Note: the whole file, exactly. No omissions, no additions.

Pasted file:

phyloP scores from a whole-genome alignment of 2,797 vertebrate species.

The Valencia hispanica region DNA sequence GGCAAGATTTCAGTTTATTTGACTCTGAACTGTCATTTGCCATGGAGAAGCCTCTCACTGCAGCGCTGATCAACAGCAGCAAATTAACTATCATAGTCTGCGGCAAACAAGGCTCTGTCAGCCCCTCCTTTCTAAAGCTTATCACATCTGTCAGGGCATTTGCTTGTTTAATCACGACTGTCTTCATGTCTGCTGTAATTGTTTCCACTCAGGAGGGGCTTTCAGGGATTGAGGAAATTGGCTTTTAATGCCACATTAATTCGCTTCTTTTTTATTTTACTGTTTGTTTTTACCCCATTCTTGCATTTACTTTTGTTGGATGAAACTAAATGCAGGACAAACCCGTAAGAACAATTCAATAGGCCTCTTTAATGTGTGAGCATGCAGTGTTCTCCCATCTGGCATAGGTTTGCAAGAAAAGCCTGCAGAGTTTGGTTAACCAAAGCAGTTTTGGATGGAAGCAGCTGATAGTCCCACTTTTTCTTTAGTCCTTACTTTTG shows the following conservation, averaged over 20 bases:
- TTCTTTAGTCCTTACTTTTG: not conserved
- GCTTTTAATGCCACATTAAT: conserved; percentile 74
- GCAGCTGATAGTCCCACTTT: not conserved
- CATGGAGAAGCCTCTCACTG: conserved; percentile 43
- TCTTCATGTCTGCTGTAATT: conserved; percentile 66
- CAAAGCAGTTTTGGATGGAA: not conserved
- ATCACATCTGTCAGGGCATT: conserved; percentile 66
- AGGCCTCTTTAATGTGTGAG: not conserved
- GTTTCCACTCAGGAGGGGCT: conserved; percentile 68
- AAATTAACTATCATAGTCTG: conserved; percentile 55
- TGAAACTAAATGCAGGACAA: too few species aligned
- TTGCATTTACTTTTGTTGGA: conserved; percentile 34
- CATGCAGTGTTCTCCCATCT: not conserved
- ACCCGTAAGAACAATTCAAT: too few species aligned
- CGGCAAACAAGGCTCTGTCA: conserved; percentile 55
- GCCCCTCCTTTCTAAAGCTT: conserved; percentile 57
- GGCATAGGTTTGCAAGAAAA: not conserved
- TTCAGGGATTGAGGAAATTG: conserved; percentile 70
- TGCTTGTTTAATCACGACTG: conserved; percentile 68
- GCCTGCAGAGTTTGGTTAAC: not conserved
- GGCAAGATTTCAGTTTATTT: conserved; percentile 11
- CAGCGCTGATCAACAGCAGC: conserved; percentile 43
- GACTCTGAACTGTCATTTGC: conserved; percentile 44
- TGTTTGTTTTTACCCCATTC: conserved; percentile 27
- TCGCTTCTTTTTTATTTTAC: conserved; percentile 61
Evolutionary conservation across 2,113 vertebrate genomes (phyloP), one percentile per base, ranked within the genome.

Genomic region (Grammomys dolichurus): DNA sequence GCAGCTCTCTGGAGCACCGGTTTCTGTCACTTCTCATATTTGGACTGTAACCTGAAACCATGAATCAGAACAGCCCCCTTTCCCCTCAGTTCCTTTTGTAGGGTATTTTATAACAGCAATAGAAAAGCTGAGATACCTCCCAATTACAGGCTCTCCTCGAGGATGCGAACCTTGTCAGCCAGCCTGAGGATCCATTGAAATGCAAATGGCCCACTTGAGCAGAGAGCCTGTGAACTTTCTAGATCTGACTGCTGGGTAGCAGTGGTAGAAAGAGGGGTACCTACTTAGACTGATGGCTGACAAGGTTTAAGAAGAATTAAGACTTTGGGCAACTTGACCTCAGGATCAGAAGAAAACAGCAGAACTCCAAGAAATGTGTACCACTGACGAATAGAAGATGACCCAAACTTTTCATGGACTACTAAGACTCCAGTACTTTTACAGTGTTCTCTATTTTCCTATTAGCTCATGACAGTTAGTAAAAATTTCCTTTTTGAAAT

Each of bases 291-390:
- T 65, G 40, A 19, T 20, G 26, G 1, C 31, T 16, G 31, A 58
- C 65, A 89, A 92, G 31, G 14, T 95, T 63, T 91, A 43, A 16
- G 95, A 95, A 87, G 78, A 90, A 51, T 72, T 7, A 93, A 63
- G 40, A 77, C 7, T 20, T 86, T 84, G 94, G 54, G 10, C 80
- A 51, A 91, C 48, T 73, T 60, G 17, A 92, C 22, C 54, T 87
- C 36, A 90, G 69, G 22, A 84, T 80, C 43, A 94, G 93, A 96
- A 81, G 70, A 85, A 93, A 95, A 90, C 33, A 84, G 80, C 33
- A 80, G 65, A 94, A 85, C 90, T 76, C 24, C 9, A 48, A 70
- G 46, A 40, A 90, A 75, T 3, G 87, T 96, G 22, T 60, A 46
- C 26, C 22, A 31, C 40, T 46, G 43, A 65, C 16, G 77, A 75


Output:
phyloP scores from a whole-genome alignment of 2,797 vertebrate species.

The Valencia hispanica region DNA sequence GGCAAGATTTCAGTTTATTTGACTCTGAACTGTCATTTGCCATGGAGAAGCCTCTCACTGCAGCGCTGATCAACAGCAGCAAATTAACTATCATAGTCTGCGGCAAACAAGGCTCTGTCAGCCCCTCCTTTCTAAAGCTTATCACATCTGTCAGGGCATTTGCTTGTTTAATCACGACTGTCTTCATGTCTGCTGTAATTGTTTCCACTCAGGAGGGGCTTTCAGGGATTGAGGAAATTGGCTTTTAATGCCACATTAATTCGCTTCTTTTTTATTTTACTGTTTGTTTTTACCCCATTCTTGCATTTACTTTTGTTGGATGAAACTAAATGCAGGACAAACCCGTAAGAACAATTCAATAGGCCTCTTTAATGTGTGAGCATGCAGTGTTCTCCCATCTGGCATAGGTTTGCAAGAAAAGCCTGCAGAGTTTGGTTAACCAAAGCAGTTTTGGATGGAAGCAGCTGATAGTCCCACTTTTTCTTTAGTCCTTACTTTTG shows the following conservation, averaged over 20 bases:
- TTCTTTAGTCCTTACTTTTG: not conserved
- GCTTTTAATGCCACATTAAT: conserved; percentile 74
- GCAGCTGATAGTCCCACTTT: not conserved
- CATGGAGAAGCCTCTCACTG: conserved; percentile 43
- TCTTCATGTCTGCTGTAATT: conserved; percentile 66
- CAAAGCAGTTTTGGATGGAA: not conserved
- ATCACATCTGTCAGGGCATT: conserved; percentile 66
- AGGCCTCTTTAATGTGTGAG: not conserved
- GTTTCCACTCAGGAGGGGCT: conserved; percentile 68
- AAATTAACTATCATAGTCTG: conserved; percentile 55
- TGAAACTAAATGCAGGACAA: too few species aligned
- TTGCATTTACTTTTGTTGGA: conserved; percentile 34
- CATGCAGTGTTCTCCCATCT: not conserved
- ACCCGTAAGAACAATTCAAT: too few species aligned
- CGGCAAACAAGGCTCTGTCA: conserved; percentile 55
- GCCCCTCCTTTCTAAAGCTT: conserved; percentile 57
- GGCATAGGTTTGCAAGAAAA: not conserved
- TTCAGGGATTGAGGAAATTG: conserved; percentile 70
- TGCTTGTTTAATCACGACTG: conserved; percentile 68
- GCCTGCAGAGTTTGGTTAAC: not conserved
- GGCAAGATTTCAGTTTATTT: conserved; percentile 11
- CAGCGCTGATCAACAGCAGC: conserved; percentile 43
- GACTCTGAACTGTCATTTGC: conserved; percentile 44
- TGTTTGTTTTTACCCCATTC: conserved; percentile 27
- TCGCTTCTTTTTTATTTTAC: conserved; percentile 61
Evolutionary conservation across 2,113 vertebrate genomes (phyloP), one percentile per base, ranked within the genome.

Genomic region (Grammomys dolichurus): DNA sequence GCAGCTCTCTGGAGCACCGGTTTCTGTCACTTCTCATATTTGGACTGTAACCTGAAACCATGAATCAGAACAGCCCCCTTTCCCCTCAGTTCCTTTTGTAGGGTATTTTATAACAGCAATAGAAAAGCTGAGATACCTCCCAATTACAGGCTCTCCTCGAGGATGCGAACCTTGTCAGCCAGCCTGAGGATCCATTGAAATGCAAATGGCCCACTTGAGCAGAGAGCCTGTGAACTTTCTAGATCTGACTGCTGGGTAGCAGTGGTAGAAAGAGGGGTACCTACTTAGACTGATGGCTGACAAGGTTTAAGAAGAATTAAGACTTTGGGCAACTTGACCTCAGGATCAGAAGAAAACAGCAGAACTCCAAGAAATGTGTACCACTGACGAATAGAAGATGACCCAAACTTTTCATGGACTACTAAGACTCCAGTACTTTTACAGTGTTCTCTATTTTCCTATTAGCTCATGACAGTTAGTAAAAATTTCCTTTTTGAAAT

Each of bases 291-390:
- T 65, G 40, A 19, T 20, G 26, G 1, C 31, T 16, G 31, A 58
- C 65, A 89, A 92, G 31, G 14, T 95, T 63, T 91, A 43, A 16
- G 95, A 95, A 87, G 78, A 90, A 51, T 72, T 7, A 93, A 63
- G 40, A 77, C 7, T 20, T 86, T 84, G 94, G 54, G 10, C 80
- A 51, A 91, C 48, T 73, T 60, G 17, A 92, C 22, C 54, T 87
- C 36, A 90, G 69, G 22, A 84, T 80, C 43, A 94, G 93, A 96
- A 81, G 70, A 85, A 93, A 95, A 90, C 33, A 84, G 80, C 33
- A 80, G 65, A 94, A 85, C 90, T 76, C 24, C 9, A 48, A 70
- G 46, A 40, A 90, A 75, T 3, G 87, T 96, G 22, T 60, A 46
- C 26, C 22, A 31, C 40, T 46, G 43, A 65, C 16, G 77, A 75